My fucking heart leaped into my throat. Here was my chance, my opportunity to finally have a Bruce song in one of my films. The next day, the Bruce CD arrived at Leavesdon studios. I tore open the Fed Ex envelope, ran into my office, and closed the door. I needed to hear this first, I needed to hear this alone. I looked at the title on the CD: "I'll Stand By You." Already, a classic title. I placed the CD into my boombox and hit play. 

My first reaction was sheer joy. "I'll Stand By You" was one of the most beautiful songs I had ever heard, one the most elegant and emotional songs that Bruce had ever written. I played it over and over. I drove home and played it for my wife and kids. They all loved the song. I went to sleep that night thinking, "My dream has finally come true."

- image via, which explains that in addition to being sent to the Sorcerer's Stone producers, the track was "exclusively given out on an in-house promo CD-R to some very few top executives at Columbia Records" in 2001.

The next day, on the mixing stage, I asked the editors to put up the final reel of Sorcerer's Stone. This song deserved a great place in the film, and I was determined to play it over the end credits, as the Hogwarts Express takes Harry, Hermione, and Ron back to their families. Within a few minutes, the song was synched up with the final credits.
We played the reel. We played it again and again. I probably viewed that reel for the next four hours, creating a sense of anxiety and over-budgetary fears into the hearts of my producers. I wanted that song to work. I wanted to fucking will that song into the final credits. But there was one issue. 
The first 130 minutes of the first Harry Potter film were intensely, deeply British. Every single actor who appeared in the film was British, their dialogue culled more from the British versions of the book than from the edited American versions (things like "jumper" were replaced by "sweater" in the American versions). The sets were historically British. And John Williams' roaring score was also, in its heart, extraordinarily British. 

Bruce's amazing, heartbreakingly beautiful song slightly shifted the mood of the film from England to back across the pond. Back to America. It would be the first time in our film where we would not hear a British voice. Also, complicating matters... John Williams had already written a full eight minutes of an orchestral piece to end the film. I would have to face the Maestro and tell him that I was planning to cut his eight-minute symphony. This certainly would have sent John running for the hills, ending our working relationship forever. Had I done that, John would definitely not have scored the subsequent two Potter films.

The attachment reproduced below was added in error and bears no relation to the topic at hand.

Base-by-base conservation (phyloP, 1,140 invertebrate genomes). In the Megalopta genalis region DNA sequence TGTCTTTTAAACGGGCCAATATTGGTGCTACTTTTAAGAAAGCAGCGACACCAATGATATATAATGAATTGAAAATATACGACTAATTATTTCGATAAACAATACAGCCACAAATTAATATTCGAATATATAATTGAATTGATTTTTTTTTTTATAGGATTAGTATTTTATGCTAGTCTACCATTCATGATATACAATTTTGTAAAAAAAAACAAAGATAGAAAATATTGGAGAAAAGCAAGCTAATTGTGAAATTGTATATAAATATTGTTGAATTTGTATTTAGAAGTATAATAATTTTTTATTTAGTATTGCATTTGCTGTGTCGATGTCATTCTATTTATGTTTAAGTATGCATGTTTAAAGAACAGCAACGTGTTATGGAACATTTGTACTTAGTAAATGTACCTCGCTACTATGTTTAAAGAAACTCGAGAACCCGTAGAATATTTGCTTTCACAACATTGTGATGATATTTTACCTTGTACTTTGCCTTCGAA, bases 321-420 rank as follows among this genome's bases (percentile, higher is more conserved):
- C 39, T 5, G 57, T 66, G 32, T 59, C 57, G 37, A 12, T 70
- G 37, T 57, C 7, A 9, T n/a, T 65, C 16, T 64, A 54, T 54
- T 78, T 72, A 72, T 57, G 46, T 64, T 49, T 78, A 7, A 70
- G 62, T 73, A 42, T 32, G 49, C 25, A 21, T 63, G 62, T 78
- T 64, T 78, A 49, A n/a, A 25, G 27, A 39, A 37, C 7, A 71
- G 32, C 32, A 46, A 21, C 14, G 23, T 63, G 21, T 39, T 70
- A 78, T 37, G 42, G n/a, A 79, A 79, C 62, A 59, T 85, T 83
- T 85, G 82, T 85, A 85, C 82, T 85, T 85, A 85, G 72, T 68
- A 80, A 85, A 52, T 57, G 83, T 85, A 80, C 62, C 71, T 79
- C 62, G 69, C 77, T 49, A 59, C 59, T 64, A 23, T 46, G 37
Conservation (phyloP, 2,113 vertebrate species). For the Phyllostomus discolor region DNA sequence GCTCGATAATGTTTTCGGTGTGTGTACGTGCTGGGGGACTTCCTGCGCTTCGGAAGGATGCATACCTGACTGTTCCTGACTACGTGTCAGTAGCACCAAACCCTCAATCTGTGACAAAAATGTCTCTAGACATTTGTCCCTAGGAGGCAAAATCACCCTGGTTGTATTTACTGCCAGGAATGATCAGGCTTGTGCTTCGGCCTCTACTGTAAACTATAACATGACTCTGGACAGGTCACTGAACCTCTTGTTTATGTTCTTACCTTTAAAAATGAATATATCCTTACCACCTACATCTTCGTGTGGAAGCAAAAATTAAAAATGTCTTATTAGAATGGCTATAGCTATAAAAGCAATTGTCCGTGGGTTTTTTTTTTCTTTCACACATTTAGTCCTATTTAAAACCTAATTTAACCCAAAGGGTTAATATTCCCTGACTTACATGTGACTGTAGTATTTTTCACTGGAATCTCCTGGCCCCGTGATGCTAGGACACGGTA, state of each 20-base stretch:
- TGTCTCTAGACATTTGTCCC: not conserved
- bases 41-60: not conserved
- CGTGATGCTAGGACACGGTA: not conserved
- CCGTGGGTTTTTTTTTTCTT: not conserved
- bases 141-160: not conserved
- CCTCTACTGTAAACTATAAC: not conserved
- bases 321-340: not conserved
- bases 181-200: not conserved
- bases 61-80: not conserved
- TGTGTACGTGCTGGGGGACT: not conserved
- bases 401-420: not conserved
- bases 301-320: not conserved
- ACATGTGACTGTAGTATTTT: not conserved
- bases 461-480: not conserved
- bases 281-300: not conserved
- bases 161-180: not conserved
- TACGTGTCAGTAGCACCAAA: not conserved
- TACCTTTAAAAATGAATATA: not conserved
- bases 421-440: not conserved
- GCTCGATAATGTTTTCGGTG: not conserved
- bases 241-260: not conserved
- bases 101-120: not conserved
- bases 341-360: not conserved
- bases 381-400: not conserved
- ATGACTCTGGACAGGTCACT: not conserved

I was fucking devastated. I'd waited over 25 years for a Bruce song. And finally, I received one of the best songs he'd ever written. And I couldn't use it. 
I was lost, depressed, and truly, truly upset. I did the only thing I felt I could do. I decided to write to Bruce, to explain what had happened. So I started writing... and writing... and twelve pages later, I finished what was part apology, part explanation, part historical journey of my own personal relationship with Bruce and his music. 
Bruce wrote back to me a few weeks later, saying he understood and may even take up my offer for him and the family to come visit the Harry Potter 2 set. That unfortunately never materialized. But as you would expect with Bruce, he was incredibly gracious and understanding and made me feel a whole lot better with one line: "You gotta do what's right for your movie." Of course Bruce would care about what's in the heart of the artist. 
Over the years, I've had the great opportunity to meet Bruce several times. We never discuss the song. It never comes up. But deep in my heart, I feel I still owe him one. I still feel I owe him something, for setting me on a path that led to my beautiful career, and for giving me a future.
I hope that someday, someday soon, Bruce will release "I'll Stand By You." It deserves to be heard. It truly is a classic, timeless piece of music.

Tuesday, January 24, 2017

You Are Invited- Jan 28, 2017 1-3pm - Panel Discussion Moderated by Gregg Chadwick - Art In the Time of Trump

Gregg Chadwick
The Future Is Woke
40”x30” oil on linen  2017

With millions of others, I marched this weekend in the #WomensMarch. Our crowd in Los Angeles numbered around 750,000. The Future Is Woke is the first in a series of paintings exploring this time of change.

Artists often use their creations as a sort of reflecting device that mirrors and focuses the viewers attention on social and political change.  As Marvin Gaye sang so poignantly- “What’s going on.”

As we carry the spirit of the Women's March forward: On Saturday, January 28th 2017, from 1-3pm at the Santa Monica Art Studios, a vibrant panel discussion on Art in the Time of Trump will be held. 

Santa Monica Art Studios, 3026 Airport Avenue, Santa Monica CA 90405

Confirmed Panelists:

Yareli Arizmendi - Actress/Screenwriter 

Janice Rhoshalle Littlejohn - Senior Editor at the Los Angeles Review of Books

Artist Leigh Salgado

Jay Zabriskie - Television Producer, Director, AD

Michael Malek Najjar - Playwright/Director Assistant professor of Theatre Arts at the University of Oregon

Jody David Armour - Roy P. Crocker Professor of Law at the University of Southern California

Moderated by contemporary artist Gregg Chadwick 

Art in the Time of Trump will be part of our satellite art event “More Art Here” running concurrently with the Art Los Angeles Contemporary art fair across the street from the Santa Monica Art Studios at Barker Hangar.
Our panel discussion Art in the Time of Trump will be held at the Santa Monica Art Studios, 3026 Airport Avenue, Santa Monica CA 90405

Please RSVP at

Friday, January 20, 2017

What's Next from Barack and Michelle Obama

Assembly Democrats Issue Open Letter To Californians

Thank You President Obama